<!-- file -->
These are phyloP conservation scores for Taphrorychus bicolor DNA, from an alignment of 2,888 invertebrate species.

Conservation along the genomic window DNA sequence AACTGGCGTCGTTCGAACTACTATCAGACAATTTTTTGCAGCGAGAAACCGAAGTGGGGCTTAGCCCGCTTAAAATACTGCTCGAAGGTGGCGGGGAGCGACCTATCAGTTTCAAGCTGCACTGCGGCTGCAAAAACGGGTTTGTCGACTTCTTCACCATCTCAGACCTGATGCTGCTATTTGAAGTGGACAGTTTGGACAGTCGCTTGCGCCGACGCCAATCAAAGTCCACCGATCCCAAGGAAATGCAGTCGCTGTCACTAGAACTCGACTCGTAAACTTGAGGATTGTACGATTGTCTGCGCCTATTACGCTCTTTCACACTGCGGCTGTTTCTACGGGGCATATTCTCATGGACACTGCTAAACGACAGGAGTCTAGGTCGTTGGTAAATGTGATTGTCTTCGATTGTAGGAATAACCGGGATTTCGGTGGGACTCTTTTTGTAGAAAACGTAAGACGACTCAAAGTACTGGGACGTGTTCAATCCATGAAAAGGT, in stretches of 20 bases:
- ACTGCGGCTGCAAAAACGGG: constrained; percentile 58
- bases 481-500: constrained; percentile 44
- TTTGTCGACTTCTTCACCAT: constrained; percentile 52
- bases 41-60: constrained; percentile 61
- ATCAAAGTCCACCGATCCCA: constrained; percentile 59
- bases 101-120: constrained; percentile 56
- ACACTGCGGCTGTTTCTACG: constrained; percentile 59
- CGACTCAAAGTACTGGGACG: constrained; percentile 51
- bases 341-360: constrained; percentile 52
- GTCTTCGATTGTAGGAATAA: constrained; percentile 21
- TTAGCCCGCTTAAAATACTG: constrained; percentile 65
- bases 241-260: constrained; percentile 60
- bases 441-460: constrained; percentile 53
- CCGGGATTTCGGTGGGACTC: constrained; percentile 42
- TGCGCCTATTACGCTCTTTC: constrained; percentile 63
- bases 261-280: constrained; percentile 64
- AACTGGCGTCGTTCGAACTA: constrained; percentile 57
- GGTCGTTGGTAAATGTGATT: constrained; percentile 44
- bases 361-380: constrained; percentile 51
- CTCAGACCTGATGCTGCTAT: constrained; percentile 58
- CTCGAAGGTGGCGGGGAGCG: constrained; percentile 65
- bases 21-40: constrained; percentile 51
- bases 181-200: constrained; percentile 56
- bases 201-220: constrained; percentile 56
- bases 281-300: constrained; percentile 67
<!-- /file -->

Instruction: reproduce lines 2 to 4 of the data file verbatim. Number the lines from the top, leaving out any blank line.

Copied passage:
Conservation along the genomic window DNA sequence AACTGGCGTCGTTCGAACTACTATCAGACAATTTTTTGCAGCGAGAAACCGAAGTGGGGCTTAGCCCGCTTAAAATACTGCTCGAAGGTGGCGGGGAGCGACCTATCAGTTTCAAGCTGCACTGCGGCTGCAAAAACGGGTTTGTCGACTTCTTCACCATCTCAGACCTGATGCTGCTATTTGAAGTGGACAGTTTGGACAGTCGCTTGCGCCGACGCCAATCAAAGTCCACCGATCCCAAGGAAATGCAGTCGCTGTCACTAGAACTCGACTCGTAAACTTGAGGATTGTACGATTGTCTGCGCCTATTACGCTCTTTCACACTGCGGCTGTTTCTACGGGGCATATTCTCATGGACACTGCTAAACGACAGGAGTCTAGGTCGTTGGTAAATGTGATTGTCTTCGATTGTAGGAATAACCGGGATTTCGGTGGGACTCTTTTTGTAGAAAACGTAAGACGACTCAAAGTACTGGGACGTGTTCAATCCATGAAAAGGT, in stretches of 20 bases:
- ACTGCGGCTGCAAAAACGGG: constrained; percentile 58
- bases 481-500: constrained; percentile 44